APPELLATE COURT OF ILLINOIS, FIRST DISTRICT, FIRST DIVISION
528 N.E.2d 989, 173 Ill. App. 3d 622, 124 Ill. Dec. 98 1987.IL.1624
Appeal from the Circuit Court of Cook County; the Hon. Benjamin S. Mackoff, Judge, presiding.
JUSTICE MANNING delivered the opinion of the court. QUINLAN and O'CONNOR, JJ., concur.
DECISION OF THE COURT DELIVERED BY THE HONORABLE JUDGE MANNING
The plaintiff, Jojan Corporation, brought this action in the circuit court of Cook County challenging the constitutionality of section 235a of the Revenue Act of 1939, as amended, known as the Scavenger Act (Ill. Rev. Stat. 1983, ch. 120, par. 716a).
The Scavenger Act was enacted in 1939 to clean up a hopeless tax delinquency situation and restore these delinquent properties to a tax revenue-producing status. (Dupuy v. Morse (1949), 337 Ill. App. 1, 6, 85 N.E.2d 187; In re Application of Rosewell (1981), 93 Ill. App. 3d 1106, 1108, 454 N.E.2d 997.) The Scavenger Act provides for a judgment for sale to the highest bidder of all tracts of land where all or part of the general taxes for each of five or more years are delinquent. Ill. Rev. Stat. 1983, ch. 120, par. 716a.
Effective July 1, 1980, Public Act 81-1076 amended section 235a of the Revenue Act of 1939. (Ill. Rev. Stat. 1979, ch. 120, par. 716a.) The amendment provided that except for single-family residential units, the amount required to redeem property shall include all delinquent taxes owed on the property at the time of sale. (Ill. Rev. Stat. 1979, ch. 120, par. 716a; In re Application of Rosewell (1983), 97 Ill. 2d 434, 445, 454 N.E.2d 997.) The legislature subsequently passed Public Act 82-987, effective September 9, 1982, which defined single-family residential units as including "owner-occupied condominium units, cooperative units, or dwellings." (Ill. Rev. Stat. 1983, ch. 120, par. 716a.) The act as amended provides in pertinent part:
"For sales taking place after January 1, 1980, notwithstanding any other provisions of this Section, except for single family residential units being owner-occupied condominium units, cooperative units, or dwellings, the amount required to be paid for redemption shall also include an amount equal to all delinquent taxes on such property which taxes were delinquent at the time of sale. Such delinquent taxes shall be apportioned by the county among the taxing districts in which such property is situated." Ill. Rev. Stat. 1983, ch. 120, par. 716a.
On May 27, 1983, the real estate at issue in the instant case was sold at a scavenger sale by the county collector of Cook County. Jojan Corporation is the owner and holder of the principal note and trust deed secured by the property sold under the Scavenger Act, as amended by Public Act 82 -- 987. In order to protect its security interest in the property, Jojan sought to redeem from the sale and requested the defendant Stanley Kusper, county clerk, to prepare an estimate of the cost of redemption. Kusper prepared an estimate which included the amount of sale, statutory penalty interest, taxes plus interest less the amount of the sale, advertising costs, filing fees, court costs, redemption fees, and the cost of the estimate, for a total of $35,561.12. Jojan tendered to Kusper a cashier's check for $10,329.51 as payment in full to redeem the property. This sum included the amount of the bid at the sale, costs, and interest.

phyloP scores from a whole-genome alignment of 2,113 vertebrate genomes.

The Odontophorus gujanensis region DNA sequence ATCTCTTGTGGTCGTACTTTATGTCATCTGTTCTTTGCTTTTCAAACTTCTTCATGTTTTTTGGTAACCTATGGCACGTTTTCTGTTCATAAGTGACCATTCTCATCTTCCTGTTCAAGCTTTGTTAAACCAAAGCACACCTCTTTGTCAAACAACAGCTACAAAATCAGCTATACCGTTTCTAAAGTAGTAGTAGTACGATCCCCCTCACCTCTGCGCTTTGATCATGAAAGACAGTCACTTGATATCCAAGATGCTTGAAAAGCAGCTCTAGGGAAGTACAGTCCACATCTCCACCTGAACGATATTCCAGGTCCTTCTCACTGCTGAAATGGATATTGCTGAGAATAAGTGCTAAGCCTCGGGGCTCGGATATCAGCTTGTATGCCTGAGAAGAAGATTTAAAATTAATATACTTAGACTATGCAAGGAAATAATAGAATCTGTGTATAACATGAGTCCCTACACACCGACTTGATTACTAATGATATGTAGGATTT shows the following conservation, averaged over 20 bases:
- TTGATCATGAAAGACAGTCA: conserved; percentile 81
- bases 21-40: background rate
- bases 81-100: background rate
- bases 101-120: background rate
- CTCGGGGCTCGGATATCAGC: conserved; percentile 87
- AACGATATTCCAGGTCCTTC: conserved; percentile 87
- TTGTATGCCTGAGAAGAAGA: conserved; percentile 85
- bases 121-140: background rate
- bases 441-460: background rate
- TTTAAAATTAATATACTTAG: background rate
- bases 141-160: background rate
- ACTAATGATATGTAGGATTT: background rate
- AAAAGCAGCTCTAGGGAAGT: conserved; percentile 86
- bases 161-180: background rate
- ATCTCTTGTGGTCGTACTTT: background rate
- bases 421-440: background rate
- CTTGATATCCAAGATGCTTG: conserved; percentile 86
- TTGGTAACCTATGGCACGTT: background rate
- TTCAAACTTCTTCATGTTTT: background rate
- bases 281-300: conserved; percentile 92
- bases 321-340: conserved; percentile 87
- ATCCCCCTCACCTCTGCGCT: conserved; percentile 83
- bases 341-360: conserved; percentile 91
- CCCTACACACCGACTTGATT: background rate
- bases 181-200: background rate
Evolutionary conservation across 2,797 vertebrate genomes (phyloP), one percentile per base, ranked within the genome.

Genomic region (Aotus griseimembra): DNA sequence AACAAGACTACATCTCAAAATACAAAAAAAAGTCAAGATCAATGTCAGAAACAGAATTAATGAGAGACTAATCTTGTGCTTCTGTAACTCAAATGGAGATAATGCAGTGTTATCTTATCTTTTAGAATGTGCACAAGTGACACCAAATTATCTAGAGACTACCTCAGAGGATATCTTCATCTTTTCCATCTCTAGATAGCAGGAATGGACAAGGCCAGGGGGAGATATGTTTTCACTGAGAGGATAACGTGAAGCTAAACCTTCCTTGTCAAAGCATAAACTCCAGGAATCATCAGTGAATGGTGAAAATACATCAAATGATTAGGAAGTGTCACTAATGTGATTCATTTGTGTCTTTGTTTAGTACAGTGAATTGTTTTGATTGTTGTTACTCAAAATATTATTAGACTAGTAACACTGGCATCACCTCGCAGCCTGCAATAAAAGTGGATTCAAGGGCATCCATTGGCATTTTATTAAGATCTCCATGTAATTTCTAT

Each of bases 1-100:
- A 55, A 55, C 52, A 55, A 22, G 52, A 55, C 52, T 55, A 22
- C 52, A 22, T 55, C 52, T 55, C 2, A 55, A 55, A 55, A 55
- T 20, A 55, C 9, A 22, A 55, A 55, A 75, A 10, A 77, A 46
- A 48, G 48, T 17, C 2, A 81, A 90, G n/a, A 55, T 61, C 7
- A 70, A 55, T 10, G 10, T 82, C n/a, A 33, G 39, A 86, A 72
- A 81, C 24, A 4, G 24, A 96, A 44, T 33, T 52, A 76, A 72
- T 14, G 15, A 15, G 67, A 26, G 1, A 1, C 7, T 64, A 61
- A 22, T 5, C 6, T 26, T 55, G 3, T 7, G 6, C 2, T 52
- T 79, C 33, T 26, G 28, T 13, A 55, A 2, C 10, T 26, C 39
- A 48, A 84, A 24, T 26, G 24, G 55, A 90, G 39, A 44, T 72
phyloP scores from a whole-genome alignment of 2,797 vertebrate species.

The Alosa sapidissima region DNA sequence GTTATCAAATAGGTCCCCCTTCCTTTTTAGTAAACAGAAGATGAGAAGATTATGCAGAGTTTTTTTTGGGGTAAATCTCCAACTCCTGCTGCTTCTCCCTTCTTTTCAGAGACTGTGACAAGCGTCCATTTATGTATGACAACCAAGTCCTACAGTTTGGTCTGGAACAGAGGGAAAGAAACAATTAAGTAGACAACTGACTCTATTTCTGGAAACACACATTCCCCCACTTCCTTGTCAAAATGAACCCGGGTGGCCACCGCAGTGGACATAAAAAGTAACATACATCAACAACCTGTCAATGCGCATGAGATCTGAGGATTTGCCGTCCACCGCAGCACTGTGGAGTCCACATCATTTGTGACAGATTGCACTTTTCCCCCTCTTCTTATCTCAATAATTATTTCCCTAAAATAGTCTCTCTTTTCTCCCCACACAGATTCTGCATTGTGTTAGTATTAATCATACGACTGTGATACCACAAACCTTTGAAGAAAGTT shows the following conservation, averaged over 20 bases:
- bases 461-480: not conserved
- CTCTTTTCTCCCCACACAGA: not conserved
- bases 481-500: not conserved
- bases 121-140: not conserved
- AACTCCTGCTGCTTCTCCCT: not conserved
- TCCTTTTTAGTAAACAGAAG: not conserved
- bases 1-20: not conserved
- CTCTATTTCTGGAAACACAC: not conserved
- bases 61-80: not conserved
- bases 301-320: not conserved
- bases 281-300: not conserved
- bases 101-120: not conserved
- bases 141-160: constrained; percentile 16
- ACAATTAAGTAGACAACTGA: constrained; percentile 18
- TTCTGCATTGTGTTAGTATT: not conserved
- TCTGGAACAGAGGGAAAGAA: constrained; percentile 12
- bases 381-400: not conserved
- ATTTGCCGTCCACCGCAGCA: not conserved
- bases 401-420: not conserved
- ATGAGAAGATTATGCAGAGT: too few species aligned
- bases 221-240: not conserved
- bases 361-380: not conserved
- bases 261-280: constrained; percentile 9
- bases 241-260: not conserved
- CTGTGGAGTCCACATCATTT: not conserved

Kusper rejected the tender, asserting that the amount tendered did not include an amount equal to all the delinquent taxes due as of the time of sale as required by the Revenue Act. Plaintiff refused to pay the excess, contending that the rejection of its tender by the defendant was illegal and unconstitutional since the statute on which the defendant relied is unconstitutional and, therefore, unenforceable.
On July 9, 1984, plaintiff filed suit for declaratory judgment and mandamus praying for a declaration by the trial court that the Scavenger Act as amended by Public Act 82-987 was unconstitutional and for the issuance of a writ of mandamus ordering the defendant to accept the tender as payment in full for redemption from the sale. Defendant asserted that declaratory relief was not proper and moved to dismiss the plaintiff's complaint pursuant to section 2-615 of the Code of Civil Procedure (Ill. Rev. Stat. 1985, ch. 110, par. 2-615), contending that the complaint as amended was legally insufficient. On January 3, 1986, the circuit court entered an order granting defendant's motion to dismiss the plaintiff's amended complaint for declaratory judgment and mandamus, holding that the plaintiff had an adequate remedy at law and that the amendment was constitutional. The plaintiff appeals from that order.
The plaintiff contends on appeal that the amendment: (1) abolishes the constitutional right of redemption to all classes of property except for single-family residential units; (2) is unconstitutionally overly broad; (3) creates an unconstitutional classification of property; and (4) has resulted in an unconstitutional confiscation of property.
It is well established that in the area of taxation, where there is an adequate remedy at law, a party must pursue that remedy to the exclusion of equitable forms of relief. (Clarendon Associates v. Korzen (1973), 56 Ill. 2d 101, 105, 306 N.E.2d 299; White v. City of Ottawa (1925), 318 Ill. 463, 471.) Moreover, equity will not assume jurisdiction unless special grounds for equitable relief are established and the plaintiff does ...